Changes To Temporary Spousal And Child Support Laws in Illinois

Posted by Erin Birt | Dec 17, 2015 | 0 Comments

Next on the list of 2016 changes to Illinois divorce planning are updates to the Temporary Support laws, affecting both temporary spousal maintenance and temporary child support. This means that temporary financial support hearings will no longer be summary in nature. Rather, the Court will hold an evidentiary hearing to determine the resolution of these temporary support issues. This blog will highlight the changes to temporary spousal support and child support laws in Illinois.

As a result of these changes, correctly completing financial disclosure documents for child and spousal support will be critical for a successful outcome in your divorce case. Here are more details.

NEW STATE-WIDE FORMS

Under current laws, a temporary support hearing (temporary maintenance for a spouse or temporary child support) requires that parties complete and submit a financial statement and affidavit, and each county has its own form. For example, the Comprehensive Financial Statement for DuPage County, Illinois, can be found at this link:

http://www.dupageco.org/CourtClerk/CourtForms.aspx.

The new Illinois Divorce Act directs the courts to have a single statewide form and requires that tax returns, paystubs, and bank statements be attached to that form.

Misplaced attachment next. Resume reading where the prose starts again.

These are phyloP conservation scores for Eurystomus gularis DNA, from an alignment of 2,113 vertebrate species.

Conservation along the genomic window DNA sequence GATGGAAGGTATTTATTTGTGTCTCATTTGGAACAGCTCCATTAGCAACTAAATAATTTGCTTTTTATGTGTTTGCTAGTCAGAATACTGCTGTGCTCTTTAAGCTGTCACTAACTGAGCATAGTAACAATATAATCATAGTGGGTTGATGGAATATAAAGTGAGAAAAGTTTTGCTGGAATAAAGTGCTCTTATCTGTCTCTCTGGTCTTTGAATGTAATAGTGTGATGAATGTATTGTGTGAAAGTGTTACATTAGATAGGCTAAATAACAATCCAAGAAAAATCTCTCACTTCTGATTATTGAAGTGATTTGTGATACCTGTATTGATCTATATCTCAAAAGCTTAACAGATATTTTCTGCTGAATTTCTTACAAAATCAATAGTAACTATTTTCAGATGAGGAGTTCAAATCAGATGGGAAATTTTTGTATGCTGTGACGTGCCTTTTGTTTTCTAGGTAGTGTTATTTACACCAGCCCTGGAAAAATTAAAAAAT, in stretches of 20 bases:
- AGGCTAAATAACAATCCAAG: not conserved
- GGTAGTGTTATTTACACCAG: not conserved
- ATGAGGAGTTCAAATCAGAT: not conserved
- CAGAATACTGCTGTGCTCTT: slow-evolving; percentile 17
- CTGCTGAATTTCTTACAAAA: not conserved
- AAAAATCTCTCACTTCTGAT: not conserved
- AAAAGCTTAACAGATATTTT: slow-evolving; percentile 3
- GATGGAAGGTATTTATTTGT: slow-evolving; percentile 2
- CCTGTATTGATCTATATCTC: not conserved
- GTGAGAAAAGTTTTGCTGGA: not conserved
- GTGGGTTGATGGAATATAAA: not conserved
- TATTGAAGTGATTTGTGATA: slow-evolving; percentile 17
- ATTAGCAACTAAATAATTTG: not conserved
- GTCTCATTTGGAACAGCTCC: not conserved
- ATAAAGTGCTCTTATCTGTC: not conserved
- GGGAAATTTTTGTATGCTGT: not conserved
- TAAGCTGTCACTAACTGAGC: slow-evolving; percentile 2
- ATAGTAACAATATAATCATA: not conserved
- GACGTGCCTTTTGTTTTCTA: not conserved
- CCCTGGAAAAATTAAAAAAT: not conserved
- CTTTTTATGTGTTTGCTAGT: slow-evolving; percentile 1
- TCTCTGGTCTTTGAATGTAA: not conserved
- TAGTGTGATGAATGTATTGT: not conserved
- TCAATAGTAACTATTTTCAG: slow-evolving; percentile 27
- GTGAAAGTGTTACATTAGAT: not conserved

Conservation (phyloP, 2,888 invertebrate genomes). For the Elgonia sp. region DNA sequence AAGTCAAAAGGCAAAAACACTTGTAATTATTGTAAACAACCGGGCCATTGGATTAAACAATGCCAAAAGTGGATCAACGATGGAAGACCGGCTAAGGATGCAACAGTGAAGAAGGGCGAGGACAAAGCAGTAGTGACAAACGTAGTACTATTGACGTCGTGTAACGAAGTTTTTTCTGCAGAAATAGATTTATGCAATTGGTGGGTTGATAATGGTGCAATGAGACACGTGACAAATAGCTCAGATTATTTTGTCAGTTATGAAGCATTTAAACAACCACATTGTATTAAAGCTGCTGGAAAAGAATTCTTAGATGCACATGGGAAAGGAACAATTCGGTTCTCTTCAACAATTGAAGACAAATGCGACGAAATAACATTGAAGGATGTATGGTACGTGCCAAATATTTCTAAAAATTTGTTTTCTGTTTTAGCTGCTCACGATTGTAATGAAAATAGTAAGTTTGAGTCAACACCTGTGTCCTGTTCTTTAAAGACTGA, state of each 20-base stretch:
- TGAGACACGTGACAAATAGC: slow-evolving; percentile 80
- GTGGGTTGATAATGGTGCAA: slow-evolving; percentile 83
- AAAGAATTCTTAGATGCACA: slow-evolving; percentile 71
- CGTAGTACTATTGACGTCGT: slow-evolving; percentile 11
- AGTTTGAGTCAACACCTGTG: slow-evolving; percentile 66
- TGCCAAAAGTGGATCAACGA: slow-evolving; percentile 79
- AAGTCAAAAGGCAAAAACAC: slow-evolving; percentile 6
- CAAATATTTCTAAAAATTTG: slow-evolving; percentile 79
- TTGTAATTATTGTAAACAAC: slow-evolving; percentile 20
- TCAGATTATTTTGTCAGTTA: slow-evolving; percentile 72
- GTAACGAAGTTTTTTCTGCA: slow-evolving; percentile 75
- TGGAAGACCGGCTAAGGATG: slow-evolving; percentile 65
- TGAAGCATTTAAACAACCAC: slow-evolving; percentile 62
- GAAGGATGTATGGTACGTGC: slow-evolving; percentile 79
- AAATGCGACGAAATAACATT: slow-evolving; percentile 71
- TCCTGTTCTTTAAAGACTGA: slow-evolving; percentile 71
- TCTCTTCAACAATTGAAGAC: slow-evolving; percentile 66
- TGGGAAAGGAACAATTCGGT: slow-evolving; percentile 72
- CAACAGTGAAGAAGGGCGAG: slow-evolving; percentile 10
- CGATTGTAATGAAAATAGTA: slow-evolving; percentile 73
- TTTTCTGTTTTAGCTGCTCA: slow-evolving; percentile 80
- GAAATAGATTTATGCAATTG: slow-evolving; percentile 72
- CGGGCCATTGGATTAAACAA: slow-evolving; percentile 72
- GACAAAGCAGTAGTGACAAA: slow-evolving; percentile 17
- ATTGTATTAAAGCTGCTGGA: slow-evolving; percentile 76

ACCURACY IS CRITICAL

Financial documents can no longer be casually completed. Documents that are misleading or show any discrepancy between the form and supporting documents or testimony will result in the Court imposing sanctions on the offending party. These sanctions can include payment of the other party's attorney fees.

HELP IS IMPORTANT

Because correct and timely completion of the financial affidavit is critical to success, consider hiring a divorce attorney who is trained in these areas and can effectively use divorce mediation skills to reach a consensus. My office will work with you to complete your divorce-related disclosure forms correctly and submit them on time so you avoid any form-related court sanctions.

Contact me for more information.

About the Author

Erin Birt

Since 2003, Erin N. Birt, J.D., CADC has focused her practice on parenting time, divorce, mediation, and substance abuse issues. Ms. Birt's unique background in both family law and addictions counseling help her clients successfully navigate the complex issues of coparenting and divorce. Ms. Birt also devotes her time to presenting at continuing education seminars for attorneys, mediators, and counselors.

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